The loving couple—usually a boy and a girl—in a romantic comedy must “meet cute.” That is, when they meet each other for the first time, the situation must be “cute”—funny or unusual, or both. “They Meet Cute” was a short story in The New Yorker, May 22, 1937, and it began:
“‘THE rest of the script is fine, boys,’ said Mr. Trumpett. ‘You’ve got a nice situation and I like the way you’ve handled your story line and I like your finish, but frankly I don’t like the beginning. They don’t meet cute.’”
Another romantic comedy-writing formula is “boy meets girl, boy loses girl, boy gets girl.”
Wikipedia: Meet Cute
A meet-cute is a term sometimes used to describe a situation in film, television, etc. in which a future romantic couple meets for the first time in a way that is considered adorable, entertaining, or amusing.
This type of situation is a staple of romantic comedies, commonly involving contrived, unusual, or comic circumstances. The technique creates an artificial situation contrived by the filmmakers in order to bring together characters in a theoretically entertaining manner. Frequently the meet-cute leads to a humorous clash of personalities or beliefs, embarrassing situations, or comical misunderstandings that further drive the plot.
(Oxford English Dictionary)
to meet cute : (in film-makers’ jargon, of two characters) to have an accidental meeting which leads to or is followed by romantic involvement.
1941 A. Boucher Case of Solid Key iii. 49 Last night was nice, but this is today. We met cute, as they say in story conferences; but people don’t live cute.
1956 G. Axelrod Will Success spoil Rock Hunter? 82 Irving: Dear boy, the beginning of a movie is childishly simple. The boy and girl meet. The only important thing to remember is that—in a movie—the boy and the girl must meet in some cute way. They cannot..meet like normal people at, perhaps, a cocktail party or some other social function. No. It is terribly important that they meet cute.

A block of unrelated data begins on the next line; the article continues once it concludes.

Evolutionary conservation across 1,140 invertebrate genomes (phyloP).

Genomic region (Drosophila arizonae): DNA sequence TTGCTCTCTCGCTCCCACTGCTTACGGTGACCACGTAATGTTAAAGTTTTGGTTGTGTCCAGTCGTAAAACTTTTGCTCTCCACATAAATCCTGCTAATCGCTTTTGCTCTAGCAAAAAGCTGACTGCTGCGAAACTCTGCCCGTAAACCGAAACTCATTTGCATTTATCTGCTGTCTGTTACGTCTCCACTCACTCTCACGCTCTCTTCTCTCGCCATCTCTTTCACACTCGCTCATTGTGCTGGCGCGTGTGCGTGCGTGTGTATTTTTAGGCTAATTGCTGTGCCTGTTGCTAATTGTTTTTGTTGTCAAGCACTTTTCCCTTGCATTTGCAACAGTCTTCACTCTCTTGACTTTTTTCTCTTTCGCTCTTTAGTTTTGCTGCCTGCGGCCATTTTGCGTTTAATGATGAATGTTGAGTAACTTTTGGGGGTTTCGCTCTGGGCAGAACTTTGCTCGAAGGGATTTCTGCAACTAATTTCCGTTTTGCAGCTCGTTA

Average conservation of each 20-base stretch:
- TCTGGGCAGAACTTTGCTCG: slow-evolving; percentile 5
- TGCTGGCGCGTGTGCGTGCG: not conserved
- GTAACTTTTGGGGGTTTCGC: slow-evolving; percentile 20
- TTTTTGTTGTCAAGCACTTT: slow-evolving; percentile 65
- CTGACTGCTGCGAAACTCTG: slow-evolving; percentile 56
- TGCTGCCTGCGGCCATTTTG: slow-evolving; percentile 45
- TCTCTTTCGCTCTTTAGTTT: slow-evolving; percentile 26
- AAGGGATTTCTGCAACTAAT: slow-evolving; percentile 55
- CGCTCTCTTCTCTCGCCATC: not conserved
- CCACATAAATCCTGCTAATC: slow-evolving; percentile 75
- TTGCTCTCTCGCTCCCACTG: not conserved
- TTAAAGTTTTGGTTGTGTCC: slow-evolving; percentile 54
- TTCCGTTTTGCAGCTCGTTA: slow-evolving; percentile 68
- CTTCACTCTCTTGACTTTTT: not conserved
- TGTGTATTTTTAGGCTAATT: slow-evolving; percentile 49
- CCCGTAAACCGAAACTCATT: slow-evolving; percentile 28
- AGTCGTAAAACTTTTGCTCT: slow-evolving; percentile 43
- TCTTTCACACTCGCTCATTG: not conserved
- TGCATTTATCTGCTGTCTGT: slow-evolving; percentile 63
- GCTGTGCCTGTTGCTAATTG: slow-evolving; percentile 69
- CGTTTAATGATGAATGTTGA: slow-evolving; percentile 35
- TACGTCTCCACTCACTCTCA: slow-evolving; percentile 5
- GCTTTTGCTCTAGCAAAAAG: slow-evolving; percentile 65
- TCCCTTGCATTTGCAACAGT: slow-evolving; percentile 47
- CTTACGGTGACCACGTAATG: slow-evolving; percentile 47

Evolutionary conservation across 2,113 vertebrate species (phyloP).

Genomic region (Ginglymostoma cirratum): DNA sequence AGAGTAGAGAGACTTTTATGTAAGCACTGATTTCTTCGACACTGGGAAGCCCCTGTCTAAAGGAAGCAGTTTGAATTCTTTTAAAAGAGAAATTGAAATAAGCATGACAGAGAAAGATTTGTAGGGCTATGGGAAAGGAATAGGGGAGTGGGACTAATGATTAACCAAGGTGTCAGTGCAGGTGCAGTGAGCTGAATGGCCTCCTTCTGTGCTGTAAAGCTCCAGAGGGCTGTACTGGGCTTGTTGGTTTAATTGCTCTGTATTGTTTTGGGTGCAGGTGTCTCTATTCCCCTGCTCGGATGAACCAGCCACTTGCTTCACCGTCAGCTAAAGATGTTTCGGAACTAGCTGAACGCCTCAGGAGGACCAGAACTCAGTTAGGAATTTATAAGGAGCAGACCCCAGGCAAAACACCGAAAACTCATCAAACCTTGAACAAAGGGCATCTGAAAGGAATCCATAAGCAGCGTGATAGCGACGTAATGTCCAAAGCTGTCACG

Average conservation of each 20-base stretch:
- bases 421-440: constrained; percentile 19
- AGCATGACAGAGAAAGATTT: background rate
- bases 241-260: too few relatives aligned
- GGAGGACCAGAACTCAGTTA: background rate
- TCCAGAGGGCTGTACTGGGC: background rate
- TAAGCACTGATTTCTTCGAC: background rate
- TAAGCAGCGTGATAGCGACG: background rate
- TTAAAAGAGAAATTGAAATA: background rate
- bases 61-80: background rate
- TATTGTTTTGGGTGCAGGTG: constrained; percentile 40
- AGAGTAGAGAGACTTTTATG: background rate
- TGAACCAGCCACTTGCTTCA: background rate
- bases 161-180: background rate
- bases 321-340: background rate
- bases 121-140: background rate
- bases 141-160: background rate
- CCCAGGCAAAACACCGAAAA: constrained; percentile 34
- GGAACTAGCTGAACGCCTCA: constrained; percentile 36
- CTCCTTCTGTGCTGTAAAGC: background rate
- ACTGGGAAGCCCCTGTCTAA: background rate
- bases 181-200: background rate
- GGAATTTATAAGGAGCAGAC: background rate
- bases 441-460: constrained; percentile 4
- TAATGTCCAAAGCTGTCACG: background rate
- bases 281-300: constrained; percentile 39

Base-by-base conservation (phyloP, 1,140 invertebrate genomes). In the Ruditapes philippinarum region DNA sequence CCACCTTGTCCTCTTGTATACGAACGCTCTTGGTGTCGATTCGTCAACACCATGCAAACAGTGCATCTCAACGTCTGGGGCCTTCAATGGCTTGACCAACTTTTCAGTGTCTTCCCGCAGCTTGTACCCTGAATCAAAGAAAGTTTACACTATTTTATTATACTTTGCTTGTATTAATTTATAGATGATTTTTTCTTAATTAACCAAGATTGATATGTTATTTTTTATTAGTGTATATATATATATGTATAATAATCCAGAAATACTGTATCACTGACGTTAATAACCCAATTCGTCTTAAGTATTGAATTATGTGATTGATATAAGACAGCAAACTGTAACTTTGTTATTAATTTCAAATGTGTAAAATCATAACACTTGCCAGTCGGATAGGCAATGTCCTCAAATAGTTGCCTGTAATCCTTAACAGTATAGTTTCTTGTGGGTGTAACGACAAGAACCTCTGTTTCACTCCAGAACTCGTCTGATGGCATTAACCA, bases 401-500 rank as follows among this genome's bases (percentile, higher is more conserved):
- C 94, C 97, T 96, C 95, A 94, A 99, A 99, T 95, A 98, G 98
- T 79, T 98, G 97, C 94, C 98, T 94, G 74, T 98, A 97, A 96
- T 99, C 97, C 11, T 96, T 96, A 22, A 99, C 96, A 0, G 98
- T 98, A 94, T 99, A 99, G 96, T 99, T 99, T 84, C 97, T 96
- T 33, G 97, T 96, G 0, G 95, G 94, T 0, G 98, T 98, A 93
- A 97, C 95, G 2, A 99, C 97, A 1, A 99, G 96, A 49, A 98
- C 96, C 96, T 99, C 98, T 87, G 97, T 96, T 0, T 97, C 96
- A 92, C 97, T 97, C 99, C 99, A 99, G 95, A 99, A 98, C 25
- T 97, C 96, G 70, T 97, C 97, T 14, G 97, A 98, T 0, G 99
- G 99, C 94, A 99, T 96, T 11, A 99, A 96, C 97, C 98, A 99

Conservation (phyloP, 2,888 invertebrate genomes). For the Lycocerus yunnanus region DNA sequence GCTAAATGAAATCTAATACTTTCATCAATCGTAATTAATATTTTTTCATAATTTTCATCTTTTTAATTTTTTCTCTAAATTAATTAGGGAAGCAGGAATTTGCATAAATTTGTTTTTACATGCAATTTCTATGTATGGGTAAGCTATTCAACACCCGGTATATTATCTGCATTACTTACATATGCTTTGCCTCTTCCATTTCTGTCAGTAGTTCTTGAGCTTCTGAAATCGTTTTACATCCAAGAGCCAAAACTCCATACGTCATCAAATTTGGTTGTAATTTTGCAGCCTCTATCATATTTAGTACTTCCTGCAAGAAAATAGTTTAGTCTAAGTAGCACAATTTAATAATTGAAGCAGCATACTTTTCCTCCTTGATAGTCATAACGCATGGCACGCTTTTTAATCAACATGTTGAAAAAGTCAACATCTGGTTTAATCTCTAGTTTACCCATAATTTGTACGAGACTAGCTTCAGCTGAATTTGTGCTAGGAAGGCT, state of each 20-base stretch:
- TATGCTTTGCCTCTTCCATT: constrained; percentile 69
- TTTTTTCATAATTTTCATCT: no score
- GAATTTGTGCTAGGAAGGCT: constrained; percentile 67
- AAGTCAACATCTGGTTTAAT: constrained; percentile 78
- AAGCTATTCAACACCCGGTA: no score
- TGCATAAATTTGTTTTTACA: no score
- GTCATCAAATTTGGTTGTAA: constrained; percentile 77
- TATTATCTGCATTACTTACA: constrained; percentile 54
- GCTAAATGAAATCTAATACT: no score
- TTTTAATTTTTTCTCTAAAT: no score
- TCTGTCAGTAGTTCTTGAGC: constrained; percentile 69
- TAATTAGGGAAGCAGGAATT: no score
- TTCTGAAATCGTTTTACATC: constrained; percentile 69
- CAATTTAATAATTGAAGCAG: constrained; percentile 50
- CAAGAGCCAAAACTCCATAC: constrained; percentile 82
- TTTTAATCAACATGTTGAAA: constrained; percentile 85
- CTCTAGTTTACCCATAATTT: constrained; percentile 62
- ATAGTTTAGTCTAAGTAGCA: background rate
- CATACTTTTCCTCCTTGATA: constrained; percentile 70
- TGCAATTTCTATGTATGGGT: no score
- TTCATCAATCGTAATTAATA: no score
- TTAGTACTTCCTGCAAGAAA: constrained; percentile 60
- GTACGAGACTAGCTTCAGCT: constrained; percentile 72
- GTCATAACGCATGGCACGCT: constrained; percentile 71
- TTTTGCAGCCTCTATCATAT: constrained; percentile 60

1966 F. Pohl Day Million in Rogue Feb.–Mar. 48/2 ‘Oh, hell!’ she cried in pretty confusion, reaching out to catch her balance and finding herself tumbled against a total stranger, whom we will call Don. They met cute.
1978 Washington Post (Nexis) 3 Feb. d6 They met ‘cute’ at something called Ohio Southern University in the late ‘40s.
The New Yorker
The New Yorker
Volume 13, Issues 14-26
May 22, 1937
THEY MEET CUTE (By Alan Campbell—ed.)
“THE rest of the script is fine, boys,” said Mr. Trumpett. “You’ve got a nice situation and I like the way you’ve handled your story line and I like your finish, but frankly I don’t like the beginning. They don’t meet cute.”
By John Van Druten
New York, NY: Random House
First, the lovers have got to “meet cute.”
Hearst’s International Combined with Cosmopolitan
Under no circumstances could it be said that they “met cute,” which is the Hollywood formula for boy meeting girl. You know, the boy and the girl simultaneously claim the same taxi, grow angry with each other, decide to share the ride and — Comes Love.
Woman’s Home Companion
We didn’t, as they used to say in Hollywood, ‘meet cute’ ...
New York City • Music/Dance/Theatre/Film/Circus • Saturday, July 06, 2013 • Permalink